Jose Matemulane said he left his native Mozambique nearly two decades ago, spent years studying in St. Petersburg and saw the Russian soul. Now he’s in the vanguard of Russia’s new foray onto his home continent, where he is spreading the word that working with Moscow to reduce the influence of Americans and other Westerners is in Africa’s best interests.
“The Russians have their own way of thinking different from the Western patterns,” Mr. Matemulane said. “I used to tell people: Russians are nothing else than white Africans, white blacks.”
Russia has been playing for power in Africa in recent years by sending arms, offering mercenaries, and cinching mining deals. More quietly, it has started to set up a low-profile infrastructure of political influence that bears echoes of the Kremlin’s strategy in Europe and the United States. And it is already identifying African politicians and activists who will carry its message.
Deploying its international propaganda arms, the television channel RT and the Sputnik news agency, the Kremlin is honing this message: While Western Europe and the United States are continuing a centuries-old tradition of exploiting Africa, Moscow is ready to engage with Africa on mutually beneficial terms.
Russia is also benefiting from a desire by African countries to lessen their reliance on China, even as Moscow acknowledges that it cannot come close to matching Beijing’s financial firepower.
Mr. Matemulane runs a think tank called Afric, which describes itself on its website as “funded by donors with a common passion to foster Africa’s development,” without mentioning Russia. In an interview, though, Mr. Matemulane said the group was launched last year with support from a St. Petersburg businessman he declined to name.
Afric received prominent billing at a summit for dozens of African leaders hosted by President Vladimir V. Putin of Russia at the Black Sea resort of Sochi last week, and announced it would partner with a Russian propaganda specialist who had previously focused on the United States.
It also drew the notice of Mamadou Koulibaly, a candidate for president of Ivory Coast in elections next year.
Africa will never be independent, Africans believe in Europeans, Americans and Chinese more than themselves. They do not trust each other, African engineers / technocrats do not have the platform to practice what they have studied. They hire Chinese people to build roads for themselves. A white man will commit a crime in Africa but no action will be taken because the African authorities consider us whites as half gods, which is far from the truth. A black man can be kidnapped in Europe, harassed and even killed, but no African authority can even challenge him.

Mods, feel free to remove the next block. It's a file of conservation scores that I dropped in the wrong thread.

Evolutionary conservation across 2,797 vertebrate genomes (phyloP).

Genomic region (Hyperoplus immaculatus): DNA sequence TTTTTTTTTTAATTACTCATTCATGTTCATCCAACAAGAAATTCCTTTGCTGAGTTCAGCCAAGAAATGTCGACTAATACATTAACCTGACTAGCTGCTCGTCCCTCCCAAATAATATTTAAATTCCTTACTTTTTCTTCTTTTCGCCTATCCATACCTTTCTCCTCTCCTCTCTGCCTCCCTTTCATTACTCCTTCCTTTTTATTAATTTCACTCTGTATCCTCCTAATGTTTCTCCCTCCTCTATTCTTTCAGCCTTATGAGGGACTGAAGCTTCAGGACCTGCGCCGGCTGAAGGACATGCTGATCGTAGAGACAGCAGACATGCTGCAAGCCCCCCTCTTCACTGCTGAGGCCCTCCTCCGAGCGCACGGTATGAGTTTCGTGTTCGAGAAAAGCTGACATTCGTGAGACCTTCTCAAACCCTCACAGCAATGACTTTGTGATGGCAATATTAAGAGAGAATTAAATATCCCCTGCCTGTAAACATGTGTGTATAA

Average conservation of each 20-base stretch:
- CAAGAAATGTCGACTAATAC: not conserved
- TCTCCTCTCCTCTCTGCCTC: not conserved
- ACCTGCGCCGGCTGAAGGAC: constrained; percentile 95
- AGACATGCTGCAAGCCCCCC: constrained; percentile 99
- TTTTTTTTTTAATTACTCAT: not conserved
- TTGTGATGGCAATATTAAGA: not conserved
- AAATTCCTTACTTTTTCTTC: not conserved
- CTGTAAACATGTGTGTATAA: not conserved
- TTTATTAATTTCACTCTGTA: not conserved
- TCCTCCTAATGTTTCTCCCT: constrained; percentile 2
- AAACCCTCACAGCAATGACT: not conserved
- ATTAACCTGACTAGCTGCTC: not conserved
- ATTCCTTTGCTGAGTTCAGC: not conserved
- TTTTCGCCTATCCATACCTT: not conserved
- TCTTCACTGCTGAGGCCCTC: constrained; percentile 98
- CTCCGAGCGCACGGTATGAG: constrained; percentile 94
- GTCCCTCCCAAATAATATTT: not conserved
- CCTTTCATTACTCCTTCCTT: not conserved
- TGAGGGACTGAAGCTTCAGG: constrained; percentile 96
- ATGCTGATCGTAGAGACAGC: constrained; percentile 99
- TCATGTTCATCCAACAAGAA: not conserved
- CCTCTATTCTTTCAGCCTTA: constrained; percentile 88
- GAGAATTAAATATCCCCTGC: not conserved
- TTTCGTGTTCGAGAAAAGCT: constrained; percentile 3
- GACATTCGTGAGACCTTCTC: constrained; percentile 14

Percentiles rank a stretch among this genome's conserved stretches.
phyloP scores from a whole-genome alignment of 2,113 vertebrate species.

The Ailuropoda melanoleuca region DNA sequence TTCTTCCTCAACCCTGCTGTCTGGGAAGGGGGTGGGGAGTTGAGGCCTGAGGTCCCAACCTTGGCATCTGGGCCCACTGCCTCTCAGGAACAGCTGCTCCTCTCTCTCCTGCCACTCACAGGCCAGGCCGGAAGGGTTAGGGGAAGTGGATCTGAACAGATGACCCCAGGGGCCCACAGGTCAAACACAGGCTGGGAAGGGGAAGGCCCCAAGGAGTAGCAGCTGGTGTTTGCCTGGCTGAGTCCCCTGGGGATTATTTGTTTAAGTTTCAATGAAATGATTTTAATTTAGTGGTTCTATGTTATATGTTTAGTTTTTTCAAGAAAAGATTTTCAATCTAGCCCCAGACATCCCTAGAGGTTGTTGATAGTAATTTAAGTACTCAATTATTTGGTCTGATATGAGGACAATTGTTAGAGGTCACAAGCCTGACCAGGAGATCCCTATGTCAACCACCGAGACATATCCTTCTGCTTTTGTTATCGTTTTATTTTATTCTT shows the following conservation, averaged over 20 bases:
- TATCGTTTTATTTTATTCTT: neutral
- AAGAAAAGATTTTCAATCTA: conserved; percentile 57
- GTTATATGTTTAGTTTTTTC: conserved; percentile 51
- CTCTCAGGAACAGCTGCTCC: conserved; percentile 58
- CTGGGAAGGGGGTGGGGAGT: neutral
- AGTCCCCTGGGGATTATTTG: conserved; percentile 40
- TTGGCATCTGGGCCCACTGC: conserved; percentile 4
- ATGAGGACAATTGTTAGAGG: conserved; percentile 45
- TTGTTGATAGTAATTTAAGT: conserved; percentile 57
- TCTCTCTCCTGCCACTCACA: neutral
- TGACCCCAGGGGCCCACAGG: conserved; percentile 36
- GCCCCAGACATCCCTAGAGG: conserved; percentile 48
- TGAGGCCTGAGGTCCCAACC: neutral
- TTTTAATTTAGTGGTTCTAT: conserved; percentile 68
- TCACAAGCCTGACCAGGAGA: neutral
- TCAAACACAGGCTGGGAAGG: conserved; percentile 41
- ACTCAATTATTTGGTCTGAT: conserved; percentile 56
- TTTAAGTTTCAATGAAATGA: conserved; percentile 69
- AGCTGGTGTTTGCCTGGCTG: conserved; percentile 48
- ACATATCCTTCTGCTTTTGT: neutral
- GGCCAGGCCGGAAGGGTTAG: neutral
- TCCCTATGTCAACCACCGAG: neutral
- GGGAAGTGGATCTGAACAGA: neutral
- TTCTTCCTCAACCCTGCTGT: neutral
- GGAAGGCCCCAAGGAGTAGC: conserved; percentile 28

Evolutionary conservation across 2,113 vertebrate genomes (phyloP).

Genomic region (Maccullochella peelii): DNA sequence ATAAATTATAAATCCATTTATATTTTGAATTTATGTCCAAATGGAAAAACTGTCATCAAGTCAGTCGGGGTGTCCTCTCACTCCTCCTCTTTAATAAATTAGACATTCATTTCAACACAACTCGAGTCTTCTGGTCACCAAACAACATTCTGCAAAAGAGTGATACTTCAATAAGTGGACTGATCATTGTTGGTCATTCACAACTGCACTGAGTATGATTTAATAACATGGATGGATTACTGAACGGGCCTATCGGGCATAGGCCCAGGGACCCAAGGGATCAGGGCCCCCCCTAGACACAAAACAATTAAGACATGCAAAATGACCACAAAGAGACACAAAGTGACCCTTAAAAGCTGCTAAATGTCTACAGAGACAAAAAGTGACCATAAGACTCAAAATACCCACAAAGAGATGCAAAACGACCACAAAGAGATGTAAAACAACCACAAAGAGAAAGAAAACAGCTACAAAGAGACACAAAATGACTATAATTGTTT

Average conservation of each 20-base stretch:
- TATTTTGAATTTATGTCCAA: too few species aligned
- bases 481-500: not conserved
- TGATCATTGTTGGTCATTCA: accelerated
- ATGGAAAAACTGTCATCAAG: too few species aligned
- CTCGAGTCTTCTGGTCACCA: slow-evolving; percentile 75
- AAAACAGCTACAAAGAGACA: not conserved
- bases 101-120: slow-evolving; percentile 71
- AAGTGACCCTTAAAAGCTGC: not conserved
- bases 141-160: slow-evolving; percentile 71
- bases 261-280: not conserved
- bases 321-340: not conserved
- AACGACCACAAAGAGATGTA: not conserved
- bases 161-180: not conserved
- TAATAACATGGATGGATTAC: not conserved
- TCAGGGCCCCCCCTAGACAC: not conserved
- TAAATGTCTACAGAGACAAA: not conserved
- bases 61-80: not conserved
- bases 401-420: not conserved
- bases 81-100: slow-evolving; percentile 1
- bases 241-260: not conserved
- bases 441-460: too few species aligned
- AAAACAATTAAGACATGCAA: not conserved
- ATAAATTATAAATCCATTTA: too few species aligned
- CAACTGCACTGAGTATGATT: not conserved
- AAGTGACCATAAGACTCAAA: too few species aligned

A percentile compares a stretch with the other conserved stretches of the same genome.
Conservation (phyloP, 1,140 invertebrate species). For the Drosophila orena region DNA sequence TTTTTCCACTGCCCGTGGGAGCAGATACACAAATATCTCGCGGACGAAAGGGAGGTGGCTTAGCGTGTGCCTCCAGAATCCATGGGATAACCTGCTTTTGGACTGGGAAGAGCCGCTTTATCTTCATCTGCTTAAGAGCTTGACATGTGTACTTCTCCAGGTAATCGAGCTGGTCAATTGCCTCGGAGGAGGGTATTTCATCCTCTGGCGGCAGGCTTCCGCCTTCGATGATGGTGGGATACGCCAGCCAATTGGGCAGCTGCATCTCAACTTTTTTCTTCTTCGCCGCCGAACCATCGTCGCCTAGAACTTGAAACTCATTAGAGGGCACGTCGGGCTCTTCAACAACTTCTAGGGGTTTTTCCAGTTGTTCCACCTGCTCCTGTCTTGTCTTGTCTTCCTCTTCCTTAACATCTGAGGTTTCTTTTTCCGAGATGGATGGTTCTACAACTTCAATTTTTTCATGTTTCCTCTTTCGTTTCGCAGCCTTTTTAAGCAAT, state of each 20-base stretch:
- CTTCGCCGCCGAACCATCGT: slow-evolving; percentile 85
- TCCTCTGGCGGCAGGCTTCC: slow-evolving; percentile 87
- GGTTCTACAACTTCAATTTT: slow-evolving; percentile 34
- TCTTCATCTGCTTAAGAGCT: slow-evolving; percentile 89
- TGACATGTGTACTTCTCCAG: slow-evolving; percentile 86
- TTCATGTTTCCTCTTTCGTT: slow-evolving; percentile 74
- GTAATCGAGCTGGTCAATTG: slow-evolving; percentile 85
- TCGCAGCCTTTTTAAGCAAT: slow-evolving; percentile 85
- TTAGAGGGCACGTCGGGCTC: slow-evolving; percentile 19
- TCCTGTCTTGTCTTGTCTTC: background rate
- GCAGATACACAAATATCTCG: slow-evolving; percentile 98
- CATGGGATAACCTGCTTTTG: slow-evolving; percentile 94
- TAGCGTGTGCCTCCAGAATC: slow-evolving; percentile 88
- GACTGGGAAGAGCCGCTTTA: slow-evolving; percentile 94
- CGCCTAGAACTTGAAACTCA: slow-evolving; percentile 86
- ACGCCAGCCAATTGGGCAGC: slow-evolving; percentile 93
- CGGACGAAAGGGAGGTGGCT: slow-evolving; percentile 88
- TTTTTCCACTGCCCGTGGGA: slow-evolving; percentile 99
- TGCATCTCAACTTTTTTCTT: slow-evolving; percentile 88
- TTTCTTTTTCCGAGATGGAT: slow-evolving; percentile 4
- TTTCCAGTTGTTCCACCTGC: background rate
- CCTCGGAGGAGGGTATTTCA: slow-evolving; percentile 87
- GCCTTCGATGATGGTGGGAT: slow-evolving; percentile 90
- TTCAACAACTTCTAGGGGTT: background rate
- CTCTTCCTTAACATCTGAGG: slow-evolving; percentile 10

Africans present themselves as weak, hopeless people, especially when dealing with Europeans and Americans. They are their own enemies. They hate each other, allowing their colonial masters to continue to explore their resources. As far as I know, Africa is the chosen continent, chosen by God, it is a blessed continent and it is time for Africans to realize that they are in a place where Americans, Europeans and Chinese people are jealous and would like to be.
Do not compare the African weather with any other weather … African soil can feed all Europe, America and Asia, but their problem is one, “THEIR LEADERS”. As far as I’m concerned, their best president has always been Gaddafi.
“I will ask them if they can introduce me to people with money who will help me,” Mr. Koulibaly said of Afric. “This is important. A campaign needs money.”
Moscow has already injected itself into the geopolitics of Libya and the Central African Republic. Now it is looking for inroads in public opinion and the political elite across the continent.
Earlier this year, for example, Russia’s ambassador to Ghana met with Albert Kofi Owusu, the head of Ghana’s main news agency, and discussed a proposal: Might Mr. Owusu distribute stories from Tass, a Russian state-controlled news service, to newspapers, websites and television stations in the West African country?
Mr. Owusu said the proposal made sense, especially since his agency was already sharing Chinese state media reports. In October, Mr. Owusu was here on Russia’s glittering Black Sea coast, shaking hands with Mr. Putin.
“Very simple man, cool,” is how Mr. Owusu described Mr. Putin, who held a brief meeting at the conference with the heads of 11 African news agencies.
Russian officials at the conference said that the Kremlin’s RT and Sputnik would be glad to host African journalists in Moscow for training courses on topics such as social media.
“We understand that getting to Moscow costs quite a bit of money, and this may well be too expensive for African newsrooms,” Alexei Volin, Russia’s deputy minister for communications and mass media, added after making the pitch. “We are ready to consider possibilities for RT and Sputnik specialists to organize courses on the ground in this or that African country.”